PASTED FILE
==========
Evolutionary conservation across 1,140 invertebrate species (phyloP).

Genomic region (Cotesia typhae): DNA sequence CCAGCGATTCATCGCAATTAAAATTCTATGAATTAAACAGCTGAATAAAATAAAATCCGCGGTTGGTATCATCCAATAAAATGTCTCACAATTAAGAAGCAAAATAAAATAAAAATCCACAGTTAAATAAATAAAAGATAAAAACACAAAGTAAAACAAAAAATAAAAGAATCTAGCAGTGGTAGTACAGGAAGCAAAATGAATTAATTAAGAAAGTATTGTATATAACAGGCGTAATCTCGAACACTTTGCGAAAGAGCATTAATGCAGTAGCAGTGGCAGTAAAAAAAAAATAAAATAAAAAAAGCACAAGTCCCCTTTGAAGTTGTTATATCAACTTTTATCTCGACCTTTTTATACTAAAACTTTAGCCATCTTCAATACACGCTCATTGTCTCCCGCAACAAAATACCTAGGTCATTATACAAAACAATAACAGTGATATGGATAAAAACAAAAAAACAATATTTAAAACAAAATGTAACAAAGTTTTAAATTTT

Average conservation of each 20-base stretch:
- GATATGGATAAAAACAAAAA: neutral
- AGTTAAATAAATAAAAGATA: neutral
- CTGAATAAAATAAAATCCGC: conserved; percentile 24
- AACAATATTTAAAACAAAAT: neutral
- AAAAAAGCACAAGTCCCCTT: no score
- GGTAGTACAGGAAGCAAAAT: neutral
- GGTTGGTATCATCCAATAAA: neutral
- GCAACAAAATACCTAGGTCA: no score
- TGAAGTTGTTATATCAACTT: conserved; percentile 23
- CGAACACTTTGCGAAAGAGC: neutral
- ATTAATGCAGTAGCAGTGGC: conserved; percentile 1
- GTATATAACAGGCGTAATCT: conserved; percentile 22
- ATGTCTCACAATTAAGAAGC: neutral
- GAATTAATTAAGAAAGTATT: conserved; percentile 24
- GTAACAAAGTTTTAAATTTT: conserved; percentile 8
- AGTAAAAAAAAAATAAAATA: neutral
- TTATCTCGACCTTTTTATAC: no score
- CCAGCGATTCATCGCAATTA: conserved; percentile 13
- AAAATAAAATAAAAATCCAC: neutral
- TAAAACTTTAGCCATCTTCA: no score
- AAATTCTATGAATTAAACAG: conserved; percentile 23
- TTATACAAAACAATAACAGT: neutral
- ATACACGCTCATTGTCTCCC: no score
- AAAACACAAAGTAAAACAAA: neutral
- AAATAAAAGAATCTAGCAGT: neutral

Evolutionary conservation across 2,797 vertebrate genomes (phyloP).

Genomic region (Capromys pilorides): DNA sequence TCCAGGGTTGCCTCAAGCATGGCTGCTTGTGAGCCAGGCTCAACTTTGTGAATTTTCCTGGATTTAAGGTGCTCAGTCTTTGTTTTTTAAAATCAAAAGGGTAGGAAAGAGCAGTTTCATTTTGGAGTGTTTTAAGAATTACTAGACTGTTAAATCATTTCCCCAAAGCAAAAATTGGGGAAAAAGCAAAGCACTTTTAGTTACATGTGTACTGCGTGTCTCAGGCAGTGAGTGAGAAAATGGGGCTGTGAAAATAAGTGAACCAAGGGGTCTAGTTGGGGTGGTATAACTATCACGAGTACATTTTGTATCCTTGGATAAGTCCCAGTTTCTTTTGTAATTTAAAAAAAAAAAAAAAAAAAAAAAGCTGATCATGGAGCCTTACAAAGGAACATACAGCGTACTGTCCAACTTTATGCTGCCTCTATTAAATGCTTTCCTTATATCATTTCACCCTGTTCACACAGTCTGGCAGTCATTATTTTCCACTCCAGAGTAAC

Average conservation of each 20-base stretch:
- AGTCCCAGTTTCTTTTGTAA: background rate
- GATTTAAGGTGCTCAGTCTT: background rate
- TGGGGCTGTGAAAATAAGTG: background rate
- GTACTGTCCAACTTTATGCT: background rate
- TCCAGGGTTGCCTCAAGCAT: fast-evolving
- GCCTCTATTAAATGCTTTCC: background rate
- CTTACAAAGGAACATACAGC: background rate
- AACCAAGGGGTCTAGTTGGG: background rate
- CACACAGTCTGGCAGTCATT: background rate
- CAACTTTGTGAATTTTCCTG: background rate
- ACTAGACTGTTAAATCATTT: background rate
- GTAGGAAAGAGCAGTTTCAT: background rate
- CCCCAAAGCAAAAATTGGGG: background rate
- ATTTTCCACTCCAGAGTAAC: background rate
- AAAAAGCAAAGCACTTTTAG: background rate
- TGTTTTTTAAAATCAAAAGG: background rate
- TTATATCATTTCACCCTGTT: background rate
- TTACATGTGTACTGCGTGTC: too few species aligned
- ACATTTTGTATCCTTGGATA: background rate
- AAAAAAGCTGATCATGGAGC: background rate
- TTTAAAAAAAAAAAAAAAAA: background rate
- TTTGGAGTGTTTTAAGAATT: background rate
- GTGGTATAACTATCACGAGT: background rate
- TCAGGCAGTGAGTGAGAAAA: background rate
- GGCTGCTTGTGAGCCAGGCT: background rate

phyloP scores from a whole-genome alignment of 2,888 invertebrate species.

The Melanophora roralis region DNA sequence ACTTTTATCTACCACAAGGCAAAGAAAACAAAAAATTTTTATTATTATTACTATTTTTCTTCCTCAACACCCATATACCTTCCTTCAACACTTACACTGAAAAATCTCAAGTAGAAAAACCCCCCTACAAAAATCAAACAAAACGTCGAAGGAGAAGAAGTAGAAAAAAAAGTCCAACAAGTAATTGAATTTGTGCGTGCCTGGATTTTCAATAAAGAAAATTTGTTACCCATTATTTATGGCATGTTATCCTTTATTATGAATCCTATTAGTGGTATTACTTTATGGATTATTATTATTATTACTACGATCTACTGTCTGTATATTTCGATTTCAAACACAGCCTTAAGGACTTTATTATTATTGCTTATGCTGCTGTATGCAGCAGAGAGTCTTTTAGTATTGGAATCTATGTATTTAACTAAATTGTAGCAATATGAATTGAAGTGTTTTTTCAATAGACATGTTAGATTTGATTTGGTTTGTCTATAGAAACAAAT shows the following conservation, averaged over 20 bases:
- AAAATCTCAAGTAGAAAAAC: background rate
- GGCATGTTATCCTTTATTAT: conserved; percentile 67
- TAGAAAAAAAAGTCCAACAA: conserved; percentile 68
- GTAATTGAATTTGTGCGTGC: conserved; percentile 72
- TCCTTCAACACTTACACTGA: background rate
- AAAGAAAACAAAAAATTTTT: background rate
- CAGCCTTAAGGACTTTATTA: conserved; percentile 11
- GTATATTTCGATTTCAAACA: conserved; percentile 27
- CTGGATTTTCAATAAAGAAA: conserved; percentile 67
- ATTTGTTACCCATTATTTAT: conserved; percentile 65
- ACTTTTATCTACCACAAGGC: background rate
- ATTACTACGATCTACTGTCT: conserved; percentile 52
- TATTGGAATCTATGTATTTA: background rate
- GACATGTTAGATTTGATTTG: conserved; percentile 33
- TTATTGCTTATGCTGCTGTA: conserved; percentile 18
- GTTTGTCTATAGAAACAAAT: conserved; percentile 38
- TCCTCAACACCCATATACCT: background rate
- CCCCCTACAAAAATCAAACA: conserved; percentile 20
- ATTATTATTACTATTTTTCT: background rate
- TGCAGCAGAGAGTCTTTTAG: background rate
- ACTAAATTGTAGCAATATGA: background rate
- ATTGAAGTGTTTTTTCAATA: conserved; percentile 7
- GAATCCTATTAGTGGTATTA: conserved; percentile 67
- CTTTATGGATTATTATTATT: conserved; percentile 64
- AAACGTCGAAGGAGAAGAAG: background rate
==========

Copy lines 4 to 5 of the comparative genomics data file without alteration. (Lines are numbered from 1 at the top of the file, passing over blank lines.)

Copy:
- GATATGGATAAAAACAAAAA: neutral
- AGTTAAATAAATAAAAGATA: neutral